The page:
Red Sox Fellowship of the Miserable: Haywood Sullivan

Apr 3, 2017; Boston, MA, USA; A general view of Fenway Park during the fifth inning of the game between the Boston Red Sox and the Pittsburgh Pirates at Fenway Park. Mandatory Credit: Greg M. Cooper-USA TODAY Sports
Apr 3, 2017; Boston, MA, USA; A general view of Fenway Park during the fifth inning of the game between the Boston Red Sox and the Pittsburgh Pirates at Fenway Park. Mandatory Credit: Greg M. Cooper-USA TODAY Sports /

The Boston Red Sox have had their share of management boondoggles and Haywood Sullivan contributes with failing to mail a contract. That started a few years of misery.

Just what is The Fellowship of the Miserable? The original term was coined by former (thankfully) Celtic coach Rick Pitino to describe the perpetually angry Boston fans who mount continual assaults via talk radio. The tactic has also migrated into the realm of the media that quite naturally supports and encourages such activities – face it, folks, it does boost ratings.

The Red Sox have a long and illustrious history of contributions to the Fellowship with displays over the years that brought forward a crescendo of negativity. I will focus on the Red Sox and it is both an oral and written history passed down from generation to generation.

More from Red Sox History

How difficult is it to mail a letter? How about sending it certified mail? You simply spent a minute or so at the post office and get a receipt for mailing and one for when it is delivered and signed. Simple enough, right? In 1980, United Parcel Service existed and had since 1936 so that is a viable alternative for a rush delivery of important items – say a baseball contract? Thank you, Haywood Sullivan – Red Sox GM.

The Red Sox failed to get new contracts in by December 20 for Carlton Fisk and Fred Lynn for the 1981 season – they’re last before entering free agency. Both players filed a grievance and were granted free agency. The Red Sox chose to trade Lynn to the Los Angeles Angels in the middle of his arbitration grievance hearing. The Angels quickly signed Lynn to a four-year deal and his Boston career was history.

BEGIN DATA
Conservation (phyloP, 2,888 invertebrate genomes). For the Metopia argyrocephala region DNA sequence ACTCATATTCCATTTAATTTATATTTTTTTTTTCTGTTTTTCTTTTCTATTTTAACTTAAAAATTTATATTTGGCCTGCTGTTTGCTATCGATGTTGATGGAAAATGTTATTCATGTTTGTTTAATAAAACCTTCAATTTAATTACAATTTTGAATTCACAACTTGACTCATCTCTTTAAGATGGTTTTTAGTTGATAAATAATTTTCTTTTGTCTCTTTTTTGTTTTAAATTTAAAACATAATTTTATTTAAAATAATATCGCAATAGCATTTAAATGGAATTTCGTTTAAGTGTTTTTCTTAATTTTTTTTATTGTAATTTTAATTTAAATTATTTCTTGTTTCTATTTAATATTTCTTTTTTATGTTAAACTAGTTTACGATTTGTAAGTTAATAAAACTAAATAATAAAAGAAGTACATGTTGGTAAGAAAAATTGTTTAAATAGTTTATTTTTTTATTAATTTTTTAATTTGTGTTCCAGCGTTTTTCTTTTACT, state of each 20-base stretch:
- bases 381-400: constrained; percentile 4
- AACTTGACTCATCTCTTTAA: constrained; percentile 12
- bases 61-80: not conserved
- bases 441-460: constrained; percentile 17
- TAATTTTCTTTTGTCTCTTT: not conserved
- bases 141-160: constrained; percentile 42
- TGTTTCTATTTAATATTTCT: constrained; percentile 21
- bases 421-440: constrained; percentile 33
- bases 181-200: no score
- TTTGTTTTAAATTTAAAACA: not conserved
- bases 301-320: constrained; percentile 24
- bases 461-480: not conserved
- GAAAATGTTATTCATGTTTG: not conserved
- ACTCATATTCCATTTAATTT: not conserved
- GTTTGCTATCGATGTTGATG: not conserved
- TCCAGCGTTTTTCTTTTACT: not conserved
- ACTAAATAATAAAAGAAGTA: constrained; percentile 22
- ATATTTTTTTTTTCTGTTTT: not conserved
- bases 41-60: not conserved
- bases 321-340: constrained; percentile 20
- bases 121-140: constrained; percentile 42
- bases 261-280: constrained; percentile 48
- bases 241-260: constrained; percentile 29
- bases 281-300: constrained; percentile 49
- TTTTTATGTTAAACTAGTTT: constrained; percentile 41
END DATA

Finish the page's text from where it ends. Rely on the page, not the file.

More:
"”As a matter of fact, there was absolutely no reason for there to have been such a case. If the club does not tender the proposed contract on time, the player is a free agent. Why waste the time, energy and money of everyone involved? It’s stupidity of the highest order.” Marvin Miller (NYT)"

A few weeks prior to the Lynn trade the Red Sox sent another core member of their 1975-80 team out via trade as shortstop Rick Burleson was shipped to the Angels for Carney Lansford, Mark Clear, and Rick Miller. At least Langford would win a batting title in the strike-shortened 1981 season.

The turmoil for Boston continued as they held steady on Fisk until he became a free agent. The talk around the campfire was Fisk would stay in Boston if the money was right. It was not and Fisk moved on and signed with the White Sox rejecting several other potential suitors.

"”I had to make a monumental decision to leave Boston. It’s been very trying and rough on the entire family. A few months ago, I never could have visualized this scene taking place here today.” – Carlton Fisk (NYT)"

The Red Sox had a sudden bout of stinginess as they were attempting to hold the line of what they perceived as fiscal sanity. But baseball was rapidly changing and salary barriers were being raised almost daily. The Red Sox had long had a buying mentality, but Tom Yawkey had died and his wife Jean Yawkey placed the day-to-day baseball operations into the hands of Sullivan as the Red Sox chose another path to follow after some initial free agent spending.

"”We know what we can afford. But I honestly believe Carlton wants to play here, and I think he’ll sign here. We will continue to negotiate and try to sign him.” – Red Sox GM Haywood Sullivan"

The years that followed were not only professionally embarrassing, but offered up some of the nasty racial issues that Boston was attempting to rid itself of. Most notably was the Tommy Harper incident where Harper – an African-American – was fired after he was critical of the organization’s connection to an all-white Elks Club in Winter Haven and their nefarious practice of entering the clubhouse and extending invitations to players – white player only. Harper eventually received a settlement from the Red Sox.

Next: Eduardo Rodriguez placed on DL

The management issue was one of the public broadsides as Sullivan engaged in a bitter dispute with Buddy LeRoux. This resulted in dueling press conferences and the trading off of dirty laundry in public. This made for great theater, but what was most important was the ball club was sinking fast with losing seasons in 1980 and 1983 before the farm system kicked in with an influx of talent.

The ineptness and management confusion set Boston baseball back a decade.